Petrobras, Venezuela Plan $4.7 Bln of Joint Ventures (Update2)

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Petrobras, Venezuela Plan $4.7 Bln of Joint Ventures
(Update2)
Sept. 29 (Bloomberg) -- Brazil's and Venezuela's state oil companies will spend more than $4.7
billion on oil, natural gas and refining ventures as they strengthen ties to promote economic
independence from the U.S.
The projects include a $2.5 billion oil refinery in Pernambuco state in Brazil's northeast, and a $2.2
billion gas field off the Venezuelan coast, according to an e-mailed statement from Petroleo Brasileiro
SA, Brazil's state-controlled oil company. Petrobras, as the Rio de Janeiro-based company is known,
and Petroleos de Venezuela, that country's state producer, also agreed to look for oil in Venezuela's
east.
``There are good commercial reasons for these agreements, but there's also a lot of politics,'' Gina
Montone, oil and gas analyst at the Sao Paulo unit of ABN Amro Bank NV said in an interview. ``For
instance, while Petrobras needs a partner for the refinery, so far there's no compelling reason why it
has to be Petroleos de Venezuela, except perhaps regional solidarity.''
Brazilian President Luiz Inacio Lula da Silva, 59, and Venezuelan President Hugo Chavez, 51, won
election promising to strengthen the region's economies and reduce the influence of the U.S. In
meetings in Brazil's capital Brasilia with other Latin American leaders Aug. 12, Chavez and Lula said
they would expand road, rail, energy, trade and security links.
Chavez in 2003 proposed the creation of a regional oil company, Petroamerica, linking the state
producers in the region and said this year he is considering selling Citgo Petroleum Corp., Petroleos
de Venezuela's U.S. refining and fuels distribution company.
` Bolivarian Dreams'
``Integration is not new and was strong in the previous Brazilian government,'' said Murillo de
Aragao, senior analyst at Arko Advice, a Brasilia political risk company. ``Still, Venezuela and Brazil
ignored each other until Chavez, with his Bolivarian dreams, turned away from the U.S. and looked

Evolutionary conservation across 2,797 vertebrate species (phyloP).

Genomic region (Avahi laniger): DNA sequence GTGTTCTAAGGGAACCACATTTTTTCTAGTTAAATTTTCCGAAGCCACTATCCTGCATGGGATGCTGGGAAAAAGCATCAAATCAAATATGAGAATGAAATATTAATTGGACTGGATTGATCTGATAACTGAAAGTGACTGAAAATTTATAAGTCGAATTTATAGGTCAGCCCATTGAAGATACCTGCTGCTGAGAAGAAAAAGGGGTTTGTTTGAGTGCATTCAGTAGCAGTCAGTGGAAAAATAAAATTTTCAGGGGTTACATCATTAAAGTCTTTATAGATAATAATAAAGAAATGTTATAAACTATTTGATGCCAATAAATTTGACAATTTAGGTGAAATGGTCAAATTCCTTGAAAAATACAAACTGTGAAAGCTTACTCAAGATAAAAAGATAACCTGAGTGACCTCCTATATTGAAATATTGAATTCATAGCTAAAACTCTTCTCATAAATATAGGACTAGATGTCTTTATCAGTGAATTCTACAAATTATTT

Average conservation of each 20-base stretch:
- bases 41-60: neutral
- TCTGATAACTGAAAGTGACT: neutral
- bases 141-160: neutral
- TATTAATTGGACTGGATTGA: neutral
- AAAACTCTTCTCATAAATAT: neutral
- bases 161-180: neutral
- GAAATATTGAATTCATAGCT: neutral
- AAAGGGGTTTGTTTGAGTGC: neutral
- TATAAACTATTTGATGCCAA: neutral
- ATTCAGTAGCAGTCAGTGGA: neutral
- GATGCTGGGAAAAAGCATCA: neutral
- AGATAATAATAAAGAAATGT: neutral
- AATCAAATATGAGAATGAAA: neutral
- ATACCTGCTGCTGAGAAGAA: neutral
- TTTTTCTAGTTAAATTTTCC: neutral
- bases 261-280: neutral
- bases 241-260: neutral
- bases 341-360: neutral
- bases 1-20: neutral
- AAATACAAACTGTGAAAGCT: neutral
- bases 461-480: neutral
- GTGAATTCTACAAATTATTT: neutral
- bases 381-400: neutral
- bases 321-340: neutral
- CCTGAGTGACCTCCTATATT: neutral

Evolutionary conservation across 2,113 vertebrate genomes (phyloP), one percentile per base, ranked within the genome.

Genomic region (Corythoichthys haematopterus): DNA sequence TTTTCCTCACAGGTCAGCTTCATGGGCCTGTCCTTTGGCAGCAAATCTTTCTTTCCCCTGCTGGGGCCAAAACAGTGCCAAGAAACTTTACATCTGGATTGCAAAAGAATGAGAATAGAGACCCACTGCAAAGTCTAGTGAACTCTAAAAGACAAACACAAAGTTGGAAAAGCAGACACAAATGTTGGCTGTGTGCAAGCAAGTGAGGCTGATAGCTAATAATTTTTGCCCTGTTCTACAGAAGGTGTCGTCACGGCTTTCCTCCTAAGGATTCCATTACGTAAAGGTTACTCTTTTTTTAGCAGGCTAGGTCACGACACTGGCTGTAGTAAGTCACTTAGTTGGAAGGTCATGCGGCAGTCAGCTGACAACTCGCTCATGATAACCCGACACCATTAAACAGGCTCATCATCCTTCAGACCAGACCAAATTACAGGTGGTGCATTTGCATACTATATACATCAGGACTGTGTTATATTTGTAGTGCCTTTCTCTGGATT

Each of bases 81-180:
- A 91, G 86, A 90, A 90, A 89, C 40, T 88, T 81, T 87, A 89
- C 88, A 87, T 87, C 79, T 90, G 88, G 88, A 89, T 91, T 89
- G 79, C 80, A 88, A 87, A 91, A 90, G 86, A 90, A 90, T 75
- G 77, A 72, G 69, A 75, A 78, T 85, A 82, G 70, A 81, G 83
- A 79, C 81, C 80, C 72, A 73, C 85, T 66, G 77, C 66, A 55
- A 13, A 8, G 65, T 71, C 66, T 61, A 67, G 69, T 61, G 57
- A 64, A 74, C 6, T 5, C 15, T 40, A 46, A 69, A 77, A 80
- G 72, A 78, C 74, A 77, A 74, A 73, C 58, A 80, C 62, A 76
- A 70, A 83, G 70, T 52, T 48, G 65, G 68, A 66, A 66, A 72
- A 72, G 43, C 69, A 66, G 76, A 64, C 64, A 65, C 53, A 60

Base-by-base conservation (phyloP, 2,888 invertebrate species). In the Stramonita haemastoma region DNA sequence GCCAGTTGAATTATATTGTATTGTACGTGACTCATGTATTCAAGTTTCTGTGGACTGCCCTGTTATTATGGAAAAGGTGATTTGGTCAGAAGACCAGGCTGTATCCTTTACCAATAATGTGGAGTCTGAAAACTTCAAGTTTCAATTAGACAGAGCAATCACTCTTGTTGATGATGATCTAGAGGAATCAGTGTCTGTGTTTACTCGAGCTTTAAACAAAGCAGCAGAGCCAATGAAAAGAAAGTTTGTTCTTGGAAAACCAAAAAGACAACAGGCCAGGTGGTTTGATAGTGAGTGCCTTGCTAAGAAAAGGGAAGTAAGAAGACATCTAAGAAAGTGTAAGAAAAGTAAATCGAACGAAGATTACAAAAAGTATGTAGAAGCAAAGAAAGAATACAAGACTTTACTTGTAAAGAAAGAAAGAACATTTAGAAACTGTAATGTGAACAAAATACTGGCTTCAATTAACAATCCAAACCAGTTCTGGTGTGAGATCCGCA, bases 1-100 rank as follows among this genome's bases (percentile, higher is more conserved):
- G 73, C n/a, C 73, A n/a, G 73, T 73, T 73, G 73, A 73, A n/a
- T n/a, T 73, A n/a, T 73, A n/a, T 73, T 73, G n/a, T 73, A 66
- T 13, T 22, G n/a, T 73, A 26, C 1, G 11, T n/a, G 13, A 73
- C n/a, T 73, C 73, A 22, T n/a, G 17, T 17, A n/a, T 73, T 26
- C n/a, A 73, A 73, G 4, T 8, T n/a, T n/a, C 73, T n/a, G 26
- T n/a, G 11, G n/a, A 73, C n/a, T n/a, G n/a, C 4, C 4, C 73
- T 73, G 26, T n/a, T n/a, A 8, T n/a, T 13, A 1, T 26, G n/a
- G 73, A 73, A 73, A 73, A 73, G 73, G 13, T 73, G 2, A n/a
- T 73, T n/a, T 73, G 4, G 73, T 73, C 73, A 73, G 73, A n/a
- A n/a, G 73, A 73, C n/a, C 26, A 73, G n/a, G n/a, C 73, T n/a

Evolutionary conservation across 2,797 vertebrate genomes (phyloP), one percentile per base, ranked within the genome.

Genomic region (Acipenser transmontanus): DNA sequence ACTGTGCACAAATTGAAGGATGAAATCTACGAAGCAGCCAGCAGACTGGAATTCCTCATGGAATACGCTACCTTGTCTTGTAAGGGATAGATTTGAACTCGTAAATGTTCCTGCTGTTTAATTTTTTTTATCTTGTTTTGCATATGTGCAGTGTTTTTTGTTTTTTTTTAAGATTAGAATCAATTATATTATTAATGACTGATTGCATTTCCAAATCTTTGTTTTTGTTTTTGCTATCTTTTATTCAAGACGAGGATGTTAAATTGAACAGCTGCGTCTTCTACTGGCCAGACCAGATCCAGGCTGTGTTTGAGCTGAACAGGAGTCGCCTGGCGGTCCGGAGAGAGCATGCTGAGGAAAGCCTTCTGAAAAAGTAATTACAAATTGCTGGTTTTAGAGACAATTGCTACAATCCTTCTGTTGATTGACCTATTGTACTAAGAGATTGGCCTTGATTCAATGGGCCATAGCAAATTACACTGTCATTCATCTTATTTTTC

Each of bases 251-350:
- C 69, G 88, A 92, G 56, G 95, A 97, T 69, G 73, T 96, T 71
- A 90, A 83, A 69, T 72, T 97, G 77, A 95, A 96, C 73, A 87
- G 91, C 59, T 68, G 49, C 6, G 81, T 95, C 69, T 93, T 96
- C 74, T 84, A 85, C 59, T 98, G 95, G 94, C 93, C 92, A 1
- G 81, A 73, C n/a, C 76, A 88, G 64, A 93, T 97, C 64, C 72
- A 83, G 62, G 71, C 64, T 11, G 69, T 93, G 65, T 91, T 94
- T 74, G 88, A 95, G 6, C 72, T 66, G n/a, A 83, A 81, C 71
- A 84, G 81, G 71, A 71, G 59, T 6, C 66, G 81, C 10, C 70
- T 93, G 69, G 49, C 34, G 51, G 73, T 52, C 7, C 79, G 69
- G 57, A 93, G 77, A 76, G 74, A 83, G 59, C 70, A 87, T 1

south and Lula with a similar ideology looked north.''
Petrobras, has long planned a refinery in the country's northeast. The plant would help solve a
shortfall of diesel fuel, expand Brazil's capacity to refine the heavy grades of crude from its new
offshore production and provide bunker fuel for power plants the government wants built.
The proposed refinery is expected to process 200,000 barrels a day of crude, Chavez said yesterday.
It is expected to start operations in 2011.
Petrobras, the owner of 98 percent of Brazil's refining capacity, was under pressure to find an outside
partner for any new plants, Montone said.
``We just don't know why it has to be the Venezuelans,'' she said. ``Petrobras has the money, the
technology and even the heavy oil technology that Petroleos de Venezuela has, to do it on its own,''
she said.
Offshore Expertise
Chavez interest in selling Citgo, she added, may be behind the agreement, with Petroleos de
Venezuela trading U.S. Citgo assets to Petrobras, which has long sought a refinery on the Gulf of
Mexico, in exchange for activity in Brazil.
In the case of the Venezuelan joint ventures between the companies, the commercial reasons are
clearer, she said. Venezuela is looking for ways to develop offshore fields, a Petrobras specialty. In
the last three decades, Petrobras has developed floating exploration and production systems and
holds the world record for successful drilling and oil production in deep water.
Petrobras, in its latest strategic plan, said it wants more production outside of Brazil, particularly in
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and around the Gulf of Mexico and in Nigeria.
``This accord is very good for both companies,'' said Juan Carlos Sosa, president of Grupo Petroleo
YV, a Caracas oil consultant. ``Petroleos de Venezuela is bringing the reserves, and Petrobras the
know-how.''
Natural Gas
The Venezuelan oil and gas projects include developing an offshore natural gas project in the Norte
de Paria field and the Carabobo 1 field in the Orinoco heavy-oil belt of eastern Venezuela. Carabobo
is to be a joint venture 51 percent owned by Petroleos de Venezuela and 49 percent owned by
Petrobras.
The two companies also signed a prelminary agreement to drill for oil in Venzuela's Lido, Limon,
Nieblas, Adas and La Paz fields that have an estimated 437 million barrels of oil and 1.4 trillion cubic
feet of natural gas.
Petrobras also said it has a preliminary agreement on new contract terms with the Venezuelan
government for its Mata, Acema, La Concepcion and Oritupano-Leona projects.
Those contracts are being converted under new Venezuelan rules forcing all foreign companies that
operate oil fields for PDVSA to convert their contracts from one that pays the operator a fixed fee per
barrel of oil pumped into joint venture agreements where Venezuela owns a majority stake.

To contact the reporter on this story:
Jeb Blount in Rio de Janeiro at jblount@bloomberg.net
Peter Wilson in Caracas at pewilson@bloomberg.net.
Last Updated: September 29, 2005 14:28 EDT

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